(full prepared text)
Distinguished Ladies and Gentlemen,
It is a moving experience for me to stand and give a lecture at this university podium once again. I think back to those years when, after a pleasant period at the Freisinger Hochschule, I began teaching at the University of Bonn. This was in 1959, in the days of the old university made up of ordinary professors. The various chairs had neither assistants nor secretaries, but in recompense there was much direct contact with students and in particular among the professors themselves.
We would meet before and after lessons in the rooms of the teaching staff. There was a lively exchange with historians, philosophers, philologists and, naturally, between the two theological faculties. Once a semester there was a dies academicus, when professors from every faculty appeared before the students of the entire university, making possible a genuine experience of universitas: the reality that despite our specializations which at times make it difficult to communicate with each other, we made up a whole, working in everything on the basis of a single rationality with its various aspects and sharing responsibility for the right use of reason-- this reality became a lived experience.
The university was also very proud of its two theological faculties. It was clear that, by inquiring about the reasonableness of faith, they too carried out a work which is necessarily part of the whole of the universitas scientiarum, even if not everyone could share the faith which theologians seek to correlate with reason as a whole. This profound sense of coherence within the universe of reason was not troubled, even when it was once reported that a colleague had said there was something odd about our university: it had two faculties devoted to something that did not exist: God. That even in the face of such radical skepticism it is still necessary and reasonable to raise the question of God through the use of reason, and to do so in the context of the tradition of the Christian faith: this, within the university as a whole, was accepted without question.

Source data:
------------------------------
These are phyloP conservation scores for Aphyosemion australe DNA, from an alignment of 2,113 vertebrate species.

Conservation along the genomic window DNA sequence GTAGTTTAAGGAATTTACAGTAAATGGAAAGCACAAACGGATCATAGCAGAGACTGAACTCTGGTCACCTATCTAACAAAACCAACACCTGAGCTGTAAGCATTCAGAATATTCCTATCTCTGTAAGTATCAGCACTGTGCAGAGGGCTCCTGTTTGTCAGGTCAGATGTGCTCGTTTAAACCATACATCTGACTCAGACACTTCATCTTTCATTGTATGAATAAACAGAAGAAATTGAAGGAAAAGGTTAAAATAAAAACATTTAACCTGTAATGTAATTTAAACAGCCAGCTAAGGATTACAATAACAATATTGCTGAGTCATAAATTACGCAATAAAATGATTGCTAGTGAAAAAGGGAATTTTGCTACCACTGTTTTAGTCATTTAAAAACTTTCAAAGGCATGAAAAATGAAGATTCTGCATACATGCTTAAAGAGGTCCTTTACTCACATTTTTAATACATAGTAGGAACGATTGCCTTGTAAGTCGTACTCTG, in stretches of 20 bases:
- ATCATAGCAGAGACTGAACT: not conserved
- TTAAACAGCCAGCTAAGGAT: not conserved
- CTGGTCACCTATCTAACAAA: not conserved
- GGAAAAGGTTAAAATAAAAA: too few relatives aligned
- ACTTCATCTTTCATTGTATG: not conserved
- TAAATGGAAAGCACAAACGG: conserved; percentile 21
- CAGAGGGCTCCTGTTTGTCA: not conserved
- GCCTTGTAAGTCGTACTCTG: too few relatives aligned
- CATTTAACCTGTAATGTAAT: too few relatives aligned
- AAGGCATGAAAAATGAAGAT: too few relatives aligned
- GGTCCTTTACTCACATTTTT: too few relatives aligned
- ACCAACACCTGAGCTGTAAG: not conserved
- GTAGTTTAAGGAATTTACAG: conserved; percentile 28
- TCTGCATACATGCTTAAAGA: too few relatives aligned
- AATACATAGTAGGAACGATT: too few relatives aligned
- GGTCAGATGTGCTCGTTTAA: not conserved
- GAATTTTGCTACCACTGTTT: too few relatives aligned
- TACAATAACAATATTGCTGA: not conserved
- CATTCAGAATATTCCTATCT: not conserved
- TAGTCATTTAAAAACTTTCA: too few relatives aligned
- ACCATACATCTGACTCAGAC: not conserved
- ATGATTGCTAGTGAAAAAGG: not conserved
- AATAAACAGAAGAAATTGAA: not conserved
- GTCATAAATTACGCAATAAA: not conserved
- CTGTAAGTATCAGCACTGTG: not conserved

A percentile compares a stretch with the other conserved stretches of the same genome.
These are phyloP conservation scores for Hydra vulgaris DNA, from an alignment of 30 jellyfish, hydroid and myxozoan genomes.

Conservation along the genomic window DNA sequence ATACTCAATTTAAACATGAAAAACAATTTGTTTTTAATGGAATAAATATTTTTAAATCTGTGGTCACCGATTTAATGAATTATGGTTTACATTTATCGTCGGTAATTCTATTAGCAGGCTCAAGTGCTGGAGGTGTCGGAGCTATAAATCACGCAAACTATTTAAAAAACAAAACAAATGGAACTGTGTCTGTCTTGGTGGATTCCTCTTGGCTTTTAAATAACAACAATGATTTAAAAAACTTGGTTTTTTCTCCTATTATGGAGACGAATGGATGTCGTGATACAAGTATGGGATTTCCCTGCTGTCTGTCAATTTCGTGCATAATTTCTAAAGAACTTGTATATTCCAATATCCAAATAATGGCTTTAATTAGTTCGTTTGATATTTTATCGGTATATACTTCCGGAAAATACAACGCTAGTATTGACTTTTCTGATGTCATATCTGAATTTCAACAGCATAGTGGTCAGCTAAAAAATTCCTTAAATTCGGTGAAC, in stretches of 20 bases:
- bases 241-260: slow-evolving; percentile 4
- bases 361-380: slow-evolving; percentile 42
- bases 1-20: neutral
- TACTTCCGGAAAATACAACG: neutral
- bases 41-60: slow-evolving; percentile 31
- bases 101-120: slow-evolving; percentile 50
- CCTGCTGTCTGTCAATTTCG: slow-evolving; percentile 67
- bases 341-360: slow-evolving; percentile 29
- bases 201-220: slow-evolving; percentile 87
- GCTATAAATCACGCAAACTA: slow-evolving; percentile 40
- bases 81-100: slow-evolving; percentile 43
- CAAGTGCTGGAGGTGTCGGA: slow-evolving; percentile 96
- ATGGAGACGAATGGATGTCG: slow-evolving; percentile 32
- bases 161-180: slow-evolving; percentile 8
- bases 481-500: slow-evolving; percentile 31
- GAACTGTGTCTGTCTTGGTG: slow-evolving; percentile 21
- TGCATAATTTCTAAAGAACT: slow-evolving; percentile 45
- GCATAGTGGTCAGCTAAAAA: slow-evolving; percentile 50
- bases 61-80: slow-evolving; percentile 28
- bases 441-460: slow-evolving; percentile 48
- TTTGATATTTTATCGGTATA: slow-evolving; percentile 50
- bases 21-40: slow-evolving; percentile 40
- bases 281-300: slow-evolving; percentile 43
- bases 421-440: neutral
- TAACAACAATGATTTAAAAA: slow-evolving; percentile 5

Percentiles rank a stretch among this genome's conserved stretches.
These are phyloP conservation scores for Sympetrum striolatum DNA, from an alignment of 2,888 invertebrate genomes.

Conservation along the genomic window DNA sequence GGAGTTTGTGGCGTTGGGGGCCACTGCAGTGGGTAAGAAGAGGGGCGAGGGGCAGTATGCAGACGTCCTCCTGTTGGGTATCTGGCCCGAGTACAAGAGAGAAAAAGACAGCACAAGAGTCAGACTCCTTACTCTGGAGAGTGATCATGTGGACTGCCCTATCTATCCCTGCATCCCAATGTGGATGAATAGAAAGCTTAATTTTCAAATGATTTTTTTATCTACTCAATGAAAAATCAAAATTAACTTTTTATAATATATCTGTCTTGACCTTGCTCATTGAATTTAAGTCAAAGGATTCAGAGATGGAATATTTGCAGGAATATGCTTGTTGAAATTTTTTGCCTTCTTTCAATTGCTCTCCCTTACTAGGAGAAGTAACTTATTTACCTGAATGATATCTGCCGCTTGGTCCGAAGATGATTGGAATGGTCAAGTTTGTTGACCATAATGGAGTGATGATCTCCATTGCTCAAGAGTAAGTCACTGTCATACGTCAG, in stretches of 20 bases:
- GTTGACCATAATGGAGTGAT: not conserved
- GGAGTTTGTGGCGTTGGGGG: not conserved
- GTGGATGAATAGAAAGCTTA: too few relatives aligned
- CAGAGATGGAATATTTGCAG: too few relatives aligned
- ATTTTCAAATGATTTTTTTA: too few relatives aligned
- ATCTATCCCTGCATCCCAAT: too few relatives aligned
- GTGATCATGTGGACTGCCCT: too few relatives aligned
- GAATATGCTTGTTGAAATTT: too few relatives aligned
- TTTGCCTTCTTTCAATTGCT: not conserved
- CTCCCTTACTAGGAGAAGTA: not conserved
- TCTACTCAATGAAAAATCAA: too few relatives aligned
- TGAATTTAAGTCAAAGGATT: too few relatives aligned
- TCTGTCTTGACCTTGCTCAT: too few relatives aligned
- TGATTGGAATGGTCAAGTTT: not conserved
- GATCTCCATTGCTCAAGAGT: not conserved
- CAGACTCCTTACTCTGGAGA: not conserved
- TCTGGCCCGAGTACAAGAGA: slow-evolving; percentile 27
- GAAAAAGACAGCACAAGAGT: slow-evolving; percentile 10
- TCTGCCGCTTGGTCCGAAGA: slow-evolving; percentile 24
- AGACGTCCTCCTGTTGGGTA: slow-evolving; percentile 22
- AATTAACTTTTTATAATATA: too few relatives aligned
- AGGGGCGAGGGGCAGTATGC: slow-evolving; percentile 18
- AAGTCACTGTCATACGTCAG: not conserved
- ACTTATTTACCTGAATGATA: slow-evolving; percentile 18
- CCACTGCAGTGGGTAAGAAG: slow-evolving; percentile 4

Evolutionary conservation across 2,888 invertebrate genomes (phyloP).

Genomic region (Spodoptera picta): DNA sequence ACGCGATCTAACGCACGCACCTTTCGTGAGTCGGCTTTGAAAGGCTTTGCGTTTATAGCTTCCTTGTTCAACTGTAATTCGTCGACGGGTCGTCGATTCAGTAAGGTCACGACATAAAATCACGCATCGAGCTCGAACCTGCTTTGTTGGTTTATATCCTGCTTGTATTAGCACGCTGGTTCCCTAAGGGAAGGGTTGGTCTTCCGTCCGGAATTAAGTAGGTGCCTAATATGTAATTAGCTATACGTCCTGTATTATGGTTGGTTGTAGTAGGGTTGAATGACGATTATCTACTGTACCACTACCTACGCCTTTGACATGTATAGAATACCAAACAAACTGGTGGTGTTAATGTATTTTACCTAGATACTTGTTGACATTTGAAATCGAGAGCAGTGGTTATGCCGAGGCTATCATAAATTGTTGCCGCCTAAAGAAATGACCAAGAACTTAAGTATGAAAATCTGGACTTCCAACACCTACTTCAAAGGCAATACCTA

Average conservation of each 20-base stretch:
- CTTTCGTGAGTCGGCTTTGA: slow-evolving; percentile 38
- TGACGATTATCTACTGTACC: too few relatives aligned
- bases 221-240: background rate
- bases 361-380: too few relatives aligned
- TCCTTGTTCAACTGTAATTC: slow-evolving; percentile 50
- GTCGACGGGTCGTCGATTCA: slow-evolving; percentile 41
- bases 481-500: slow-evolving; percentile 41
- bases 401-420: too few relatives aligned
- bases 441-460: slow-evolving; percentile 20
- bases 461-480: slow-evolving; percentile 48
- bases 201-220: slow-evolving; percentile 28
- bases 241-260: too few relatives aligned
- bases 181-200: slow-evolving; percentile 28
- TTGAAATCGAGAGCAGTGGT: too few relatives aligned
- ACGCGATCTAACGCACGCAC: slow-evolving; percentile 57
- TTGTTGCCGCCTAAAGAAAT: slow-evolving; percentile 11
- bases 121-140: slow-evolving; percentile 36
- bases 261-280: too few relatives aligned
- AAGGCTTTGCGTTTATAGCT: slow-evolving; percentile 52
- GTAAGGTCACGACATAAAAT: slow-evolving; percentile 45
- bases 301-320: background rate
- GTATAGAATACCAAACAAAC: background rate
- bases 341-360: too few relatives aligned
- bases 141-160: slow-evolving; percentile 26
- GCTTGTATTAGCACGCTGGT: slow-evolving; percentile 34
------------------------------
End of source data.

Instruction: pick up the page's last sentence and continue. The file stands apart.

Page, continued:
I was reminded of all this recently, when I read the edition by Professor Theodore Khoury (Münster) of part of the dialogue carried on-- perhaps in 1391 in the winter barracks near Ankara-- by the erudite Byzantine emperor Manuel II Paleologus and an educated Persian on the subject of Christianity and Islam, and the truth of both. It was probably the emperor himself who set down this dialogue, during the siege of Constantinople between 1394 and 1402; and this would explain why his arguments are given in greater detail than the responses of the learned Persian.
The dialogue ranges widely over the structures of faith contained in the Bible and in the Qur'an, and deals especially with the image of God and of man, while necessarily returning repeatedly to the relationship of the three Laws: the Old Testament, the New Testament, and the Qur'an. In this lecture I would like to discuss only one point-- itself rather marginal to the dialogue itself-- which, in the context of the issue of faith and reason, I found interesting and which can serve as the starting-point for my reflections on this issue.